ISIJ International
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ONLINE ISSN: 1347-5460
PRINT ISSN: 0915-1559

ISIJ International Vol. 29 (1989), No. 8

  • Effect of Oxygen Potential on Mineral Formation in Lime-fluxed Iron Ore Sinter

    pp. 625-634

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    DOI:10.2355/isijinternational.29.625

    In industrial iron ore sintering, the raw material is heated in a reducing atmosphere and cooled in an oxidizing atmosphere. In order to study the characteristics of mineral formation under different regimes of heating and cooling in industrial sintering, small tablet specimens made from powdered materials were sintered in a tube furnace under controlled gas atmospheres. The results obtained are summarized as follows.
    In the heating stage acicular calcium ferrite can be produced from the reaction of hematite and the flux below 1 180°C. With an increase of temperature, the calcium ferrite crystal size increases and at higher temperature the calcium ferrite transforms to magnetite and silicate melt. During the cooling stage, the magnetite tends to react with the silicate melt and oxygen to generate calcium ferrite at a medium oxygen partial pressure (around 1×10-2 atm). Reoxidized hematite is formed from magnetite at a higher oxygen potential (e.g., 5×10-2 atm). The magnetite (produced in the heating stage) is preserved at a low oxygen potential. Acicular calcium ferrite may also be generated from magnetite ore at high oxygen potential (e.g., PO2>5×10-3 atom) during the heating stage of sintering.
    Calcium ferrite produced from the reaction of hematite and the flux in heating stage is a form of calcium diferrite (CaO·2Fe2O3) with some substitution of Si and Al. The composition of calcium ferrite generated from magnetite depends on the amounts of SiO2 and CaO from silicate melt reacting with magnetite. The basicity (mole ratio of CaO/SiO2) of silicate melt consumed in the reaction is around 2.
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    1. Sintering Conditions for Simulating the Formation of Mineral Phases in Industrial Iron Ore Sinter ISIJ International Vol.29(1989), No.1
    2. Effect of Oxygen Partial Pressure on the Formation Mechanisms of Complex Ca-rich Ferrites ISIJ International Vol.53(2013), No.5
    3. Recent Progress in Iron Ore Sintering Tetsu-to-Hagané Vol.68(1982), No.15
  • An Analysis of the Structure of Iron Ore Sinter Cake

    pp. 635-641

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    DOI:10.2355/isijinternational.29.635

    Physical properties of sinter cake such as strength and permeability are strongly related to its structure. In this investigation, the 3-dimensional structure of voids in sinter cakes prepared from raw mix with a range of coke contents was quantified using image analysis. The physical properties were then compared with the measured structural parameters.
    The results obtained are of a preliminary nature and the interpretations are not conclusive. However, a possible way to evaluate sinter strength was identified which utilizes the measured values of void fraction and specific surface area of the sinter cake. The work also showed that when a sinter cake is considered to be a packed bed, the ''apparent'' diameters of the particles used for estimating gas flow resistance across the bed and heat exchange rates between gas and solid are different for the respective transport phenomena.
    A theoretical analysis of the magnitudes of forces acting on granules was made to identify the causes of the rearrangement of a bed during sintering.
  • Effect of Coexistence of Potassium and Sulphur on Abnormal Swelling during Reduction of Hematite Pellets

    pp. 642-649

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    DOI:10.2355/isijinternational.29.642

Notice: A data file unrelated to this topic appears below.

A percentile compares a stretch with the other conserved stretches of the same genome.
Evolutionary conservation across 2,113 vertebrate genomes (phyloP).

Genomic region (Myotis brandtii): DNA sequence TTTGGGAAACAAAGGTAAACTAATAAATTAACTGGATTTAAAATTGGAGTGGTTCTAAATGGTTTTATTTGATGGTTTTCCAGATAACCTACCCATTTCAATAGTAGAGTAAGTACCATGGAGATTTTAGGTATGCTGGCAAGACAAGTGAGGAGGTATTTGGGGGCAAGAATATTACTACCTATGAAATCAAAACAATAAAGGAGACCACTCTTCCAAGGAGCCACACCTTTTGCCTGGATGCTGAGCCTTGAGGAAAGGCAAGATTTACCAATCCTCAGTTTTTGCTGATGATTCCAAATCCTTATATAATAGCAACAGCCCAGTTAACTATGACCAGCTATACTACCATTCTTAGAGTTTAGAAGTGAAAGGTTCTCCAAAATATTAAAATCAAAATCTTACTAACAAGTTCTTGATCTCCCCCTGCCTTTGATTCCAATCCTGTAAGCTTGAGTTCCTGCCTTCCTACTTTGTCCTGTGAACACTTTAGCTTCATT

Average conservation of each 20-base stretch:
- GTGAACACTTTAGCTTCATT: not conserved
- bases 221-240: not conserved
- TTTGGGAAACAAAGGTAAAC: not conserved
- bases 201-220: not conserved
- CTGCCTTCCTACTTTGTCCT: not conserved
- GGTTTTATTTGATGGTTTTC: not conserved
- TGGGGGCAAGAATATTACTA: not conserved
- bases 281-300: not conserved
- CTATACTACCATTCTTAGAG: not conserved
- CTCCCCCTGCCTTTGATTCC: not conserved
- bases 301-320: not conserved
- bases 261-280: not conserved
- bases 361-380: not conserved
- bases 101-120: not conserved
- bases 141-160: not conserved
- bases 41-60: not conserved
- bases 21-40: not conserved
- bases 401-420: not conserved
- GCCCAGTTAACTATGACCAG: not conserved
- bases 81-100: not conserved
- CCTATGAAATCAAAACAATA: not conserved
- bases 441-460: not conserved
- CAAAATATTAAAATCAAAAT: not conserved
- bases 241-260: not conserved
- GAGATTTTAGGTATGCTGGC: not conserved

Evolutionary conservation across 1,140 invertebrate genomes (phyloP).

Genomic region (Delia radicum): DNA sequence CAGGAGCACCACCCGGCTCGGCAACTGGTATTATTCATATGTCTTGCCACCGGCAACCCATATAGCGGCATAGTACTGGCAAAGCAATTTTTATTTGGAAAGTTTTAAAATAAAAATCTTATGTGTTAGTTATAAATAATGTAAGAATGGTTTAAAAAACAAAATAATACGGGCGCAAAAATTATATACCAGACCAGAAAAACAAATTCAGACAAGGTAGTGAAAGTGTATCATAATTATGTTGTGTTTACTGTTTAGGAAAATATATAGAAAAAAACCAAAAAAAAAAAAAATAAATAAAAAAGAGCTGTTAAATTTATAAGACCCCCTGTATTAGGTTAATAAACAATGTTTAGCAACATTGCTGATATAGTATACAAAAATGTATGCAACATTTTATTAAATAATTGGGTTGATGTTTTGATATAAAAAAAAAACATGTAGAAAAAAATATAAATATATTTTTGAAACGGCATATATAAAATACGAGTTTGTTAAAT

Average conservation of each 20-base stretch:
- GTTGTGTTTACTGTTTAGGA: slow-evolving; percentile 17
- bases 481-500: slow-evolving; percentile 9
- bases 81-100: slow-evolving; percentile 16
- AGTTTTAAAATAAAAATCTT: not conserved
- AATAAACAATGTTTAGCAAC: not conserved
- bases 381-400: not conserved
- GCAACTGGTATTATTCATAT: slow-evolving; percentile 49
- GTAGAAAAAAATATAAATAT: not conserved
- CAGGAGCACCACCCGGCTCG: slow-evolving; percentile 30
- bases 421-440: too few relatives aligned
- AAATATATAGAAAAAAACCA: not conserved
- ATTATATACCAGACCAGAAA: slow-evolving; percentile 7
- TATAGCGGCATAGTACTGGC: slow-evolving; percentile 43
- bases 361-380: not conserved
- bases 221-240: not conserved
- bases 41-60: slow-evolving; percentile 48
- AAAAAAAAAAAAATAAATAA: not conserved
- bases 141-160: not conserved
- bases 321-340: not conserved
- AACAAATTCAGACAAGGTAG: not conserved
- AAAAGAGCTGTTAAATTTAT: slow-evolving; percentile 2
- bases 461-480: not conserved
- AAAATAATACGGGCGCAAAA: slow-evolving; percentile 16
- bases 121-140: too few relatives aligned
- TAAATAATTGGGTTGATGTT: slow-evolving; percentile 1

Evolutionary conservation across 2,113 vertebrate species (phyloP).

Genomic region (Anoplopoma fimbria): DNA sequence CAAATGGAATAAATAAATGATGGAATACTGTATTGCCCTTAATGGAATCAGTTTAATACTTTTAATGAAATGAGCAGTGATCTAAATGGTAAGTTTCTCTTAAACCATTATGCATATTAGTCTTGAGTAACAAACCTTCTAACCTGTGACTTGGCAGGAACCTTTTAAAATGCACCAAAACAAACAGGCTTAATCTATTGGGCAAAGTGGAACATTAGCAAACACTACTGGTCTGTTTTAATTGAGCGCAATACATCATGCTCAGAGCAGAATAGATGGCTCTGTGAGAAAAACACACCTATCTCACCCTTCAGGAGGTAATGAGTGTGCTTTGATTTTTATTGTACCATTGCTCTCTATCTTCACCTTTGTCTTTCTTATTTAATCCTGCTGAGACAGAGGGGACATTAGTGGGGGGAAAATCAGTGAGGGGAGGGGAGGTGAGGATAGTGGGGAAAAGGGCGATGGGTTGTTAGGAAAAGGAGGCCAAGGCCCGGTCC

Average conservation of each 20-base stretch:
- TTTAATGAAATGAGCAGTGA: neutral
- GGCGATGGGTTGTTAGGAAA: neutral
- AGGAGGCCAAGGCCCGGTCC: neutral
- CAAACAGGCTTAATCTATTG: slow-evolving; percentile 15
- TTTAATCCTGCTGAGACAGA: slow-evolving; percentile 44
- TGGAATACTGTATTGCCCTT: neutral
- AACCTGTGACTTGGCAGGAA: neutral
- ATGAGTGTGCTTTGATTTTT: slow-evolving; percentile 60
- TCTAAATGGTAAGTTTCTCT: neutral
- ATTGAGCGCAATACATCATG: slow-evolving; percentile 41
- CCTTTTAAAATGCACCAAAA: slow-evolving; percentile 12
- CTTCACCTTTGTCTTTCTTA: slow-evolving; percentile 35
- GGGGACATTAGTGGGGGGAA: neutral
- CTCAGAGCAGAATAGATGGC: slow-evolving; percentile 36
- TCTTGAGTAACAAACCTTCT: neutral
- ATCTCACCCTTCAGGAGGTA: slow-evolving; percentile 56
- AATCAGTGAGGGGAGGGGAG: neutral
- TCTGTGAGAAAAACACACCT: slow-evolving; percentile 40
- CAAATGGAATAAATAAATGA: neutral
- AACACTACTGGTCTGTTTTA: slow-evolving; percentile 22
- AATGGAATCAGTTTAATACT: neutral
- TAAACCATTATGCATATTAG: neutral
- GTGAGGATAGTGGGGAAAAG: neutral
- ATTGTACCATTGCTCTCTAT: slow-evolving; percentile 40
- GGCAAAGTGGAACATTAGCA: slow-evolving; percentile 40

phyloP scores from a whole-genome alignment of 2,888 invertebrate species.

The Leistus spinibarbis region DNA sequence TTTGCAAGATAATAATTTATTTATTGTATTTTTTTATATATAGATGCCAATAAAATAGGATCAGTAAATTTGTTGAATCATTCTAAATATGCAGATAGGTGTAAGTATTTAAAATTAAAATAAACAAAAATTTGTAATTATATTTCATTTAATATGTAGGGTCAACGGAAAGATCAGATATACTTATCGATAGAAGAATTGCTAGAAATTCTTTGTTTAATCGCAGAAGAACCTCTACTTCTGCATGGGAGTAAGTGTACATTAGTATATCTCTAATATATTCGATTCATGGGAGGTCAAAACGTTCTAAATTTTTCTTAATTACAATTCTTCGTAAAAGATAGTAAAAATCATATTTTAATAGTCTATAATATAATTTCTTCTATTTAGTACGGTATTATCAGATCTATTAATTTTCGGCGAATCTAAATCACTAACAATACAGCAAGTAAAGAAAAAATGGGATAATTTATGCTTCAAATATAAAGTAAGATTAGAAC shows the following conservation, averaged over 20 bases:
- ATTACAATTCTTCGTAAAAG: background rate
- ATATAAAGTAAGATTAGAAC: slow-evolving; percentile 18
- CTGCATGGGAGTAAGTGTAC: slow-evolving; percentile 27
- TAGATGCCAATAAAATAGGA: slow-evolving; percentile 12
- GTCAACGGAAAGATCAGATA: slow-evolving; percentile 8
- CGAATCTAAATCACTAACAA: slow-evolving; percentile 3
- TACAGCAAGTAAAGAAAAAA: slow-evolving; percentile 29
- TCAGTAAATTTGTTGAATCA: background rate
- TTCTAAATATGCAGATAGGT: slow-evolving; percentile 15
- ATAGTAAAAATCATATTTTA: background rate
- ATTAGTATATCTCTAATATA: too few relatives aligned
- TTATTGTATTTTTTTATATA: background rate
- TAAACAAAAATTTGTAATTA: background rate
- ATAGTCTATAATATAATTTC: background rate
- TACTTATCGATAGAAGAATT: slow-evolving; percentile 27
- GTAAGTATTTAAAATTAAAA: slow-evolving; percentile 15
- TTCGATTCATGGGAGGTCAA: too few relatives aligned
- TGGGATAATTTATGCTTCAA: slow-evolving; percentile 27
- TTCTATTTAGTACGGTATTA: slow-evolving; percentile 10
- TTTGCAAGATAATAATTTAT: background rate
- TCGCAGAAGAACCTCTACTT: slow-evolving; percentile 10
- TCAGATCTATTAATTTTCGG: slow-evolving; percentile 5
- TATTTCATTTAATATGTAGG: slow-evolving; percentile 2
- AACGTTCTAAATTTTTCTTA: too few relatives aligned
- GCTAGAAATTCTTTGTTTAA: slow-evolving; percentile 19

In order to elucidate the effect of coexistence of potassium and sulphur on abnormal swelling during reduction of iron oxides, hematite pellets containing potassium carbonate have been reduced with sulphur bearing hydrogen base gas under the condition of gas starvation in the temperatures of 800 to 1 000°C.
    The addition of 0.12.0 mol% K2CO3 shows that normal swelling amounts to below 40% with macro- and microscopic cracks and that abnormal swelling reaches 300% at 800°C with coarse iron whiskers. This abnormal swelling due to only potassium takes place considerably regardless of any reduction history.
    The abnormal swelling due to gaseous sulphur is observed in range of 10-21 as sulphur activity of gas (aS) relative to Fe/FeS equilibrium. The maximum swelling is 500% with fine iron whiskers in aS of 0.1 at 900°C. It is found that sulphur has stronger abilities for the swelling than potassium.
    The largest swelling is 600% and it is observed under coexistence of potassium and sulphur without the formation of liquid phase at 800°C.
    Actions of both additives during metallization is discussed in the light of authors' previous researches dealing with the effect of sulphur on reduction of wustite.
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    3. Influence of Gaseous Sulfur on CO Reduction of Wustite Added with Foreign Oxides ISIJ International Vol.36(1996), No.8
  • Experimental Investigations on the Design of Gas Injecting Lances

    pp. 650-657

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    DOI:10.2355/isijinternational.29.650

    The influence of different lance lengths and diameters is studied experimentally on the upstream and downstream flow properties of gas such as stagnation and static pressure and the Mach numbers. Experimental results are presented and discussed in terms of the theory of compressible flow of gas for irreversible process of acceleration. The characteristic features of the above process of acceleration, i.e., loss in stagnation pressure, condition for choking and upstream static pressure are confirmed by the results obtained in this study. The implications of the above finding are discussed in relation to the design of lances for submerged gas injection practice.
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    3. Decarburization and Oxygen Absorption of Molten Iron of Low Carbon Concentration with Blowing Ar-O2 Mixture of Low Oxygen Pressure ISIJ International Vol.33(1993), No.8